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I agree with you, kinds are very very literal. So when you say things they take it for what it is. Some things you can't butter up in hopes of making them understand. I think just out right explaining to them what death is will make the situation so much better and a lot less confusing.
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  #9  
Old March 31st, 2008, 12:20
skatss skatss is offline
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Very good advice. I think you shouldn't hide death from children but to be honest with them. I can see where a child would be afraid to go to sleep if they think that when grandma went to sleep she died. If explained properly a child wouldn't be afraid and would understand that death is nothing to fear.
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  #10  
Old April 1st, 2008, 11:25
brokenheartedmama brokenheartedmama is offline
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Default A 6 year old's life was torn apart

I lost my son who was 24 years old on 3-27-06. He was the father of 3 beautifull little boys. They are now 6, 3, and 2. The oldest is the only one who has reak memories of his dad (I think). The 3 year old talks alot about him. I'm not sure if he remembers or just hears us talk about him so much.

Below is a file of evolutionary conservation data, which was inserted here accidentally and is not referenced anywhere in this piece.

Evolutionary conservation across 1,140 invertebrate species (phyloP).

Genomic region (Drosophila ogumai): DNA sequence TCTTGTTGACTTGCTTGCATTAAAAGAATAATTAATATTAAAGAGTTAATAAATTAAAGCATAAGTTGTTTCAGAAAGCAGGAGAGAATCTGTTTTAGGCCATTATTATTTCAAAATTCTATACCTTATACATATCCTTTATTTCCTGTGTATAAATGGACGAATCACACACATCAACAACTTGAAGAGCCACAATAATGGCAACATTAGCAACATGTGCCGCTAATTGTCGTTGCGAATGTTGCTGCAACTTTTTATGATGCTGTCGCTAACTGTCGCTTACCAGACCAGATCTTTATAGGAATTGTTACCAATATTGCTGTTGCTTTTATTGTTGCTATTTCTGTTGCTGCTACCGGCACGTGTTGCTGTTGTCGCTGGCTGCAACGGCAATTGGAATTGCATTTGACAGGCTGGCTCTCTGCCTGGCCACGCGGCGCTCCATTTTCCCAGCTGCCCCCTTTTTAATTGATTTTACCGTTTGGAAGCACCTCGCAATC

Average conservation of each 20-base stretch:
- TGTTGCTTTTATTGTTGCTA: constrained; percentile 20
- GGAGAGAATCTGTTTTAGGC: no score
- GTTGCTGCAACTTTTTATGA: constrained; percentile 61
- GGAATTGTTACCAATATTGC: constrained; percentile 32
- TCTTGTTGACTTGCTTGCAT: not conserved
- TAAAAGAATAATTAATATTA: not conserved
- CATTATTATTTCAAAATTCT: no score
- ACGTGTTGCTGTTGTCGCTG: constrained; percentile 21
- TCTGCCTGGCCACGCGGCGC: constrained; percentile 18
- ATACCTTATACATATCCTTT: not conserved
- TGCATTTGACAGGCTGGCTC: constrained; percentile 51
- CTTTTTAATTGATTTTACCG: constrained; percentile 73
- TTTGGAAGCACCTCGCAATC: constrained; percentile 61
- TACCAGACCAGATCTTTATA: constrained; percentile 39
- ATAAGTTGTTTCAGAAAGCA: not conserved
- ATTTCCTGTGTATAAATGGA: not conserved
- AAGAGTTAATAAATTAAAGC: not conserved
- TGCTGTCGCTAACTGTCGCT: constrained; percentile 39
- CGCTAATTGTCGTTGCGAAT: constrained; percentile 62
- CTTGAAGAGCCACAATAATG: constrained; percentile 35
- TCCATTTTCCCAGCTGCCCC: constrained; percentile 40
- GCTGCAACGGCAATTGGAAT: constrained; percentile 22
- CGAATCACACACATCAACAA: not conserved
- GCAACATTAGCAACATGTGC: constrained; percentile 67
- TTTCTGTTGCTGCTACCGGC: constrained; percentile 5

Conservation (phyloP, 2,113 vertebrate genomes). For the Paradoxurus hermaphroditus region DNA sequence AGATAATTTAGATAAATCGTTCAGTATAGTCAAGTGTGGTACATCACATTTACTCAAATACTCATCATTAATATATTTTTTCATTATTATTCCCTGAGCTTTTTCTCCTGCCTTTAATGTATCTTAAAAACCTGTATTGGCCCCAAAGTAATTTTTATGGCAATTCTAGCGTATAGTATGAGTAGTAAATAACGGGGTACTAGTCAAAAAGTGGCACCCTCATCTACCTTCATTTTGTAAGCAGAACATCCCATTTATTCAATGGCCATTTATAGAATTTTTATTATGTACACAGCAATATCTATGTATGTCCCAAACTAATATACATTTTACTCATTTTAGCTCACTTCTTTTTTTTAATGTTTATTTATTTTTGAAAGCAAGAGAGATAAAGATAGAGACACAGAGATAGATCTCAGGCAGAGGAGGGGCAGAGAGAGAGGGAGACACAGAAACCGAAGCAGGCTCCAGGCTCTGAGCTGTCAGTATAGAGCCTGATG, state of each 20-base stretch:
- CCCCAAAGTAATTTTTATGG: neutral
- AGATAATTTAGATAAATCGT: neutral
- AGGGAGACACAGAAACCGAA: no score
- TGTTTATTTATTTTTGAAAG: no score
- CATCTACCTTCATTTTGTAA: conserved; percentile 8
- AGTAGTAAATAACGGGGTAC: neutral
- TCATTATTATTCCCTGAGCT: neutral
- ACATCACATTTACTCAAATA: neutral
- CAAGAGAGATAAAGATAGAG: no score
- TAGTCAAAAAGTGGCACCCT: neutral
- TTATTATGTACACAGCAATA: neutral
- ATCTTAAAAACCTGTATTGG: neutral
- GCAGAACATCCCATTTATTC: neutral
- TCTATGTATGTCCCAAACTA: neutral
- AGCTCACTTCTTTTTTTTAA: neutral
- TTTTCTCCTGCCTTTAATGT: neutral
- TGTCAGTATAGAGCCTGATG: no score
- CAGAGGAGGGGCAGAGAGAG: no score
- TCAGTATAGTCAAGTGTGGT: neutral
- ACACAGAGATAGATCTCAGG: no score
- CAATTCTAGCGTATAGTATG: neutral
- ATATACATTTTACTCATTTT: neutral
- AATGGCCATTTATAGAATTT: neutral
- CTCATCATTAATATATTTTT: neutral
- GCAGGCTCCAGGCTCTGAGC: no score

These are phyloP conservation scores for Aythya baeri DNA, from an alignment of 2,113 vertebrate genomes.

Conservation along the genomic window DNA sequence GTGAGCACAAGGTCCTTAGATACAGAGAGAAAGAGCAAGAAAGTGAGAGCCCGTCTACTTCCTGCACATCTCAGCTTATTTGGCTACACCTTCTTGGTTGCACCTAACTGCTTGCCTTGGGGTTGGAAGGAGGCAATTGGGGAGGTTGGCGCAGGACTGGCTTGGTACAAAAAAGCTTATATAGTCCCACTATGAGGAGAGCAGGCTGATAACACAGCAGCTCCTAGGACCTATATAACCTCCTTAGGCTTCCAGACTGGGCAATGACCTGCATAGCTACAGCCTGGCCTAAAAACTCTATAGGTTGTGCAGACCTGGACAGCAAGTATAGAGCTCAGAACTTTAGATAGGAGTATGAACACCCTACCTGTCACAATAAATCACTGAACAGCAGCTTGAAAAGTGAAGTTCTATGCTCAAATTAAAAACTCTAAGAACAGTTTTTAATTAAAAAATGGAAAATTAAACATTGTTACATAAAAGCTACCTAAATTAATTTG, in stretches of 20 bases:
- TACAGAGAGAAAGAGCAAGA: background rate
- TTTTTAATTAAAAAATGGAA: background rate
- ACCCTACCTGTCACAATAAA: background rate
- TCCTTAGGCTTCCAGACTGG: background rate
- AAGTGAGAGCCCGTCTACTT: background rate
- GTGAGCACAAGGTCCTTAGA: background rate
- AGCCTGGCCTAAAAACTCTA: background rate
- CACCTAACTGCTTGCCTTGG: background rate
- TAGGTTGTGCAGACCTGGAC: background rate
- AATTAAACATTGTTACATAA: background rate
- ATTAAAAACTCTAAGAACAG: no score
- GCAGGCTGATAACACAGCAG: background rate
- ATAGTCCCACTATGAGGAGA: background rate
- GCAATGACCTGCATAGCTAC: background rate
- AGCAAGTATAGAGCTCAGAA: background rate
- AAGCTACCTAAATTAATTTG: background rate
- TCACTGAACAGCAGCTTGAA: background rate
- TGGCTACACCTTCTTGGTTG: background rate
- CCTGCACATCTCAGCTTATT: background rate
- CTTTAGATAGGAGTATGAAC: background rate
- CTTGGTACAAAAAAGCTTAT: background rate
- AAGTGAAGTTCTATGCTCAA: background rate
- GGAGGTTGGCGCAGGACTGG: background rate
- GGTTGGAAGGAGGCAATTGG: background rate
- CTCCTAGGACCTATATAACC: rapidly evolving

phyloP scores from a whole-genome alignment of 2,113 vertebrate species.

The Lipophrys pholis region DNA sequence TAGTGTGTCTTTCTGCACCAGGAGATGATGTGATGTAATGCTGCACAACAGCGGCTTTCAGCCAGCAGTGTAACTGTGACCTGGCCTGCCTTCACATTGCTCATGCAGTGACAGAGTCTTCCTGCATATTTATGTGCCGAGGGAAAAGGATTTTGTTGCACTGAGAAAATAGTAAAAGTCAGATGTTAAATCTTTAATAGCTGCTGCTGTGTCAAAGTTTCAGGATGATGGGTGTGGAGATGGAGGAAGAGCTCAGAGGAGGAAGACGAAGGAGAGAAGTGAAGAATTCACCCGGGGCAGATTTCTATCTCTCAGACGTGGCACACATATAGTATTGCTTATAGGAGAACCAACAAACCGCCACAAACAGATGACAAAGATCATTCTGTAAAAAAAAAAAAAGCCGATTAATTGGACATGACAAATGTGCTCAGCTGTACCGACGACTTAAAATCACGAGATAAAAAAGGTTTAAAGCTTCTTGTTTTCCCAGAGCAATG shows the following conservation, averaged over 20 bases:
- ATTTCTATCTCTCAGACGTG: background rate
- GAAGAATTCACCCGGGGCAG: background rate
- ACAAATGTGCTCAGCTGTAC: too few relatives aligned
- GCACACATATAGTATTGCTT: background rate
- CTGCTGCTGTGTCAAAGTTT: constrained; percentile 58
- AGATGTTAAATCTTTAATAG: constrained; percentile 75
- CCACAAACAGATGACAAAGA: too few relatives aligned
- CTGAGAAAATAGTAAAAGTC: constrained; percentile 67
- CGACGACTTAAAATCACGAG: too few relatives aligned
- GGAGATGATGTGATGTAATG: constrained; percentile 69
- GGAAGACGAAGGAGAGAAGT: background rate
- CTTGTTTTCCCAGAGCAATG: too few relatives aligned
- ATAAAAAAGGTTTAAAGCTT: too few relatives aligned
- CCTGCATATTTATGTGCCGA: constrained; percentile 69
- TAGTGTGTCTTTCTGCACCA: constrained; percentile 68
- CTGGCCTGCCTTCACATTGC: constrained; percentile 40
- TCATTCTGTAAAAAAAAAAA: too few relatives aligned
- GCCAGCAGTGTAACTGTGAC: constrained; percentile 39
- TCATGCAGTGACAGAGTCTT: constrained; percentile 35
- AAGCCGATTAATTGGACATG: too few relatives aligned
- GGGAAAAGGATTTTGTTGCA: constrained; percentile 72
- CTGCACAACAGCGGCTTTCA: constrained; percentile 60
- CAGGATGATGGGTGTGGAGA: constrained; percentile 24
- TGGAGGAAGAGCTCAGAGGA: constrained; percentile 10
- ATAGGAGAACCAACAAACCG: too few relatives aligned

14 months after my son passed away, their mother decided she didn't have a life and gave up the children. She traded her children for a new boyfriend who is twice her age and never had children. Doesn't want any now either. We now have custody of them. Talking to a 6 year old child about the death of his dad is the hardest thing in the world. His questions are very simple. The answers are hard to come by. Then to try and explain his mother's actions.....I had him in counselling for a month when he first came to live with us. They said he understands as much about death as any other 6 year old and they left it at that. Daily I try to answer his questions. Unless you have ever been in the place I am know, you cannot imagine how hard this really is. Brokenheartedmama